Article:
Illinois teacher uses TikTok to teach Black history
“I just wanted to go around the middleman,” Ernest Crim III says of his TikTok lessons. “I don’t want to have to worry about a racist school board—and I wanted to get directly to the people.”
During the summer of 2016, Ernest Crim III and his wife, Cassie, were the victims of a vicious verbal attack by a woman who hurled the N-word at them at an outdoor festival.
The woman was later identified as Jessica Lynn Sanders, as per the previous reporting by theGrio. She was found guilty of misdemeanor battery but acquitted of felony hate-crime counts and one count of aggravated battery, according to a report by Chicagoist. She was sentenced to 90 days in jail and one year of probation in 2017.
For Crim, the incident, which was one of the most widely publicized hate crimes of the beginning of the “Trump Era,” became a jumping-off point for him to share how racism led to a personal awakening.
Black History Saved My Life: How My Viral Hate Crime Led to an Awakening is Crim’s autobiography, which was published in 2020. In the book, the high school history teacher details how battles with racism as a child and adult in the 90s and 2000s, leading up to this moment, equipped him with the resolve to diligently pursue the case against Sanders and secure a modicum of justice.
Crim has been teaching for 12 years. He is currently a social science teacher at Joliet Township High School. He teaches U.S. History to 11th graders and an elective on African and Latin History, which he says is popular among 9th graders. However, lately, Crim has decided to take history lessons to where even more young people could benefit from them…the internet.
“I just wanted to go around the middleman,” he exclusively tells theGrio of his TikTok lessons. “I didn’t have to worry about supervisors or the government. I don’t want to have to worry about a racist school board—and I wanted to get directly to the people.”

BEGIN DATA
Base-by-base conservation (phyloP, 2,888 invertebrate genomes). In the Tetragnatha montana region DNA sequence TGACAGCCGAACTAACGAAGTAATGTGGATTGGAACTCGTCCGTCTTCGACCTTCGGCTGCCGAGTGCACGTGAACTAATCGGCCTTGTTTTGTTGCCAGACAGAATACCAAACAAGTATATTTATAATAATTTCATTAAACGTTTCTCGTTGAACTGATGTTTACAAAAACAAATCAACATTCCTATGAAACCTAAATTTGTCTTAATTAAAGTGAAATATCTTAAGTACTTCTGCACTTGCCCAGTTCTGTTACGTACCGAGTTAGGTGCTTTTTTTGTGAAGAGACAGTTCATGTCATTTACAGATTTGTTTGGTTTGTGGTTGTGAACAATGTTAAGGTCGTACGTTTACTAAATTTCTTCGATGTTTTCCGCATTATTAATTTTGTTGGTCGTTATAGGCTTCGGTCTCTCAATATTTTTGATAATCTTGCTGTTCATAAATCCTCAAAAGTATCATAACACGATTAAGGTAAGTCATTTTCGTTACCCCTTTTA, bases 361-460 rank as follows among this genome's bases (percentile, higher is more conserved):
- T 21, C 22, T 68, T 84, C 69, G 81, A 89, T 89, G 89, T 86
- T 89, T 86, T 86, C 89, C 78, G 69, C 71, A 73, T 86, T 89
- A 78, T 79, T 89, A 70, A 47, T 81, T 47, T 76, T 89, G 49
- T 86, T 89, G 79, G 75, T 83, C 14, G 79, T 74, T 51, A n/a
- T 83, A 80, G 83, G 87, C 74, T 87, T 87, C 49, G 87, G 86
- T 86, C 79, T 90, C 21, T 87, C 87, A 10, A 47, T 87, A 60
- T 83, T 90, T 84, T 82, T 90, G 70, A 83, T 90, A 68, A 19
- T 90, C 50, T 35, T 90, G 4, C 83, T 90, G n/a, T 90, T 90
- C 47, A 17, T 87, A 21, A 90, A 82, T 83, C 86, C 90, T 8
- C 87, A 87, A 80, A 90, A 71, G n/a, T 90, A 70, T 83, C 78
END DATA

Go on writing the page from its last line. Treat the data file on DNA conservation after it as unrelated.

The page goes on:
He adds that while he has only been doing the videos since March, he is getting a great response. “I think it’s because people are seeing the suppression of our information and our education,” Crim explained, adding that he aspires to be like historian Carter G. Woodson who wrote about Black history directly for the masses.
“My saying is: ‘You can cancel it in your district, but you can’t cancel it on your desktop,’” he says jokingly, “So, I’m gonna get to your kids regardless.”
And, he may be right. Crim has more than 250,000 followers on TikTok. His lessons range from stories of Black resistance to the truth about historical monuments.
“TikTok is for dancing, but people are also using it to learn a lot of things,” he says, adding that he believes that the overwhelming response to his work comes from what he calls the “stain” of 2020.
“George Floyd, Breonna Taylor, Ahmaud Arbery, Jacob Blake, and more,” he says. “Those crimes of violence combined with people being at home due to the pandemic helped shift a lot of minds.”
He notes that the 2020 summer of unrest produced a lot of symbolic gestures.
“I think now people are asking, ‘Ok, what are you going to do financially, politically, for these communities?’ I believe people want to see something substantial. I believe that people want to educate themselves so that they don’t accept [unjust treatment] moving forward,” he says.
He adds, “But, we have to unify at such a level that we impose our will on the people who are the decision-makers.”
“White supremacy has not changed,” Crim says of recent movements to eliminate Black history under the guise of critical race theory. “Slavery ended, so they switched to prisons. They couldn’t say the N-word publicly so they switched to synonyms like a thug. The spirit of white supremacy remains, it just finds different bodies…different hosts to house it.”
Crim also teaches a virtual Black History class to elementary school students and says that the class is split down the middle with half of the class made up of white students and the other Black.
“I have a lot of parents who want their children exposed to taking a class from a Black teacher,” he explains. “I think the summer of 2020 made a lot of people want to do better and be better.”
He hopes specifically that Black families reclaim how they educate their children in their homes, “and then go to these school boards and demand better, but if that doesn’t happen,” he says, “there are so many other options…online.”
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